Following a Washington final divorce decree, a maintenance award, also known as spousal support, may only be modified if there has been a substantial change in circumstances since the decree. The change has to be something that was not within the contemplation of the parties at the time of the divorce. There may be a change in circumstances if the spouse receiving maintenance was expected to become self-supporting, but is unable to do so through no substantial fault of his or her own. A trial court may choose a disproportionate property division instead of ordering maintenance.
A former wife recently sought modification of an order of maintenance shortly before the maintenance obligation was to expire. The couple had been married 30 years before they separated. The husband was a cardiologist, and the wife had worked as a registered nurse, but stopped working in 1989. She had been treated for mental health issues since 1996.
The husband was ordered to pay maintenance of $4,600 a month for five years, starting in August 2010, and child support of $1,400 a month until the youngest child graduated high school. The monthly maintenance payment was to increase to $5,750 per month when the oldest child graduated.
The court had assigned no value to the family residence, which had been destroyed in a fire, nor in real estate owned in Alaska. The husband allowed the family residence to be foreclosed and sold the Alaska property at a $150,000 capital loss. He stated the wife had received $1,533,000 and he received $1,018,900 in the property division.
The wife filed for Social Security disability benefits a few days after the divorce decree was entered. She was awarded $924 per month in benefits, with the order stating she had “not engaged in substantial gainful activity since June 1, 1996.”
The wife petitioned for modification shortly before the final maintenance payment was due. She alleged that her finding of disability and the small amount she received each month constituted a substantial change of circumstances since the decree was entered.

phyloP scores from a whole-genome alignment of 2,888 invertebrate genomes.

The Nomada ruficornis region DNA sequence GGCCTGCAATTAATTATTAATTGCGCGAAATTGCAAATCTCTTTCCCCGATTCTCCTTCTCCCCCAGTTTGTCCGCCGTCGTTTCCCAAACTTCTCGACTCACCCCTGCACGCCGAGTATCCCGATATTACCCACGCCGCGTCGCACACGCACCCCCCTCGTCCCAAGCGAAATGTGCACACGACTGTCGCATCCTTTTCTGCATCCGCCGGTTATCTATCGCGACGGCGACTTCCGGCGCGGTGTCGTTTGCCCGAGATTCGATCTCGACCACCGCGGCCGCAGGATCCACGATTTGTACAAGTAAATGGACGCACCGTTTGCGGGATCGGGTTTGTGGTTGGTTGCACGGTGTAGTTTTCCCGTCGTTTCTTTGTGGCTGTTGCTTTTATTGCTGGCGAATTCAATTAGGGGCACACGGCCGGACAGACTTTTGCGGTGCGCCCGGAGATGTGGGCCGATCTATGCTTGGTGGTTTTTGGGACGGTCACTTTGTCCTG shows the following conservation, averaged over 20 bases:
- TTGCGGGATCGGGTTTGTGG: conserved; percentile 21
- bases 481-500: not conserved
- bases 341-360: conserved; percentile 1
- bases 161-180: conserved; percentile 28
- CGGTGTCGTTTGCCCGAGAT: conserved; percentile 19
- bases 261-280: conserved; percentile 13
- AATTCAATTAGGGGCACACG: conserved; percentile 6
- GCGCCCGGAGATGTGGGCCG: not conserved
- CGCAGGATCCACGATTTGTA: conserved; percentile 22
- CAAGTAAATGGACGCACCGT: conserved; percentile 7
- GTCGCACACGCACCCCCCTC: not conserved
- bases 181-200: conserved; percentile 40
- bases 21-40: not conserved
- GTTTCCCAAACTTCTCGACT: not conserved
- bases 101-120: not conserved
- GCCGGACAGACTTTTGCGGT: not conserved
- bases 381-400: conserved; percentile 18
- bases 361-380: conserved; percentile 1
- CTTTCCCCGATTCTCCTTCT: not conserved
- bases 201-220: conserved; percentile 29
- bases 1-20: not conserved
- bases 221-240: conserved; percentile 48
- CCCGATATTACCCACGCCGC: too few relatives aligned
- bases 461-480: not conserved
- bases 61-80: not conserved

The husband opposed the petition. He argued that he was nearing retirement and that it had taken him a long time to recover from the divorce financially. He argued that the wife’s net worth was higher than his. He pointed out that the wife had received more than $500,000 more than he had in property distribution, that he had paid over $345,000 in maintenance, and he had covered the children’s post-secondary education expenses.
The wife argued that she believed she could return to nursing at the time of the divorce. She also argued they had “agreed to reserve maintenance” due to her mental health issues. She alleged the husband was being dishonest about his own financial situation.
At the hearing, the commissioner concluded there was not a “new or different set of circumstances. The commissioner noted that the wife was aware of the “situation with her mental health” at the time of the divorce. The commissioner also found that, without a substantial change in circumstances, the husband’s remarriage and increase in assets was not relevant.
The wife appealed, arguing her inability to work was a substantial change in circumstances. The appeals court found that the record showed both the husband and wife were “completely aware” of the wife’s mental health issues and that her condition had previously been debilitating. The appeals court also found that the wife’s argument that she expected to go back to work was not in line with her filing for disability benefits just days after the divorce decree or with her allegation that her disability started on June 1, 1996.
The wife also argued that the parties had agreed “to reserve maintenance.” The husband denied that maintenance was reserved. The wife pointed to a handwritten note on the decree, but the court found it could not be reasonably read as reserving maintenance. Additionally, the appeals court noted the trial court would have had no reason to award the wife more in the property distribution if the husband was going to pay maintenance as long as necessary to maintain the wife’s standard of living.
The appeals court found no abuse of discretion and affirmed the commissioner’s order.
As this case shows, a court will not modify a maintenance obligation for circumstances that are known at the time of the divorce. If you are facing a divorce or seeking a modification, an experienced Washington divorce attorney can work with you to determine what facts and circumstances support your claim. Call Blair & Kim, PLLC at (206) 622-6562 to schedule a consultation.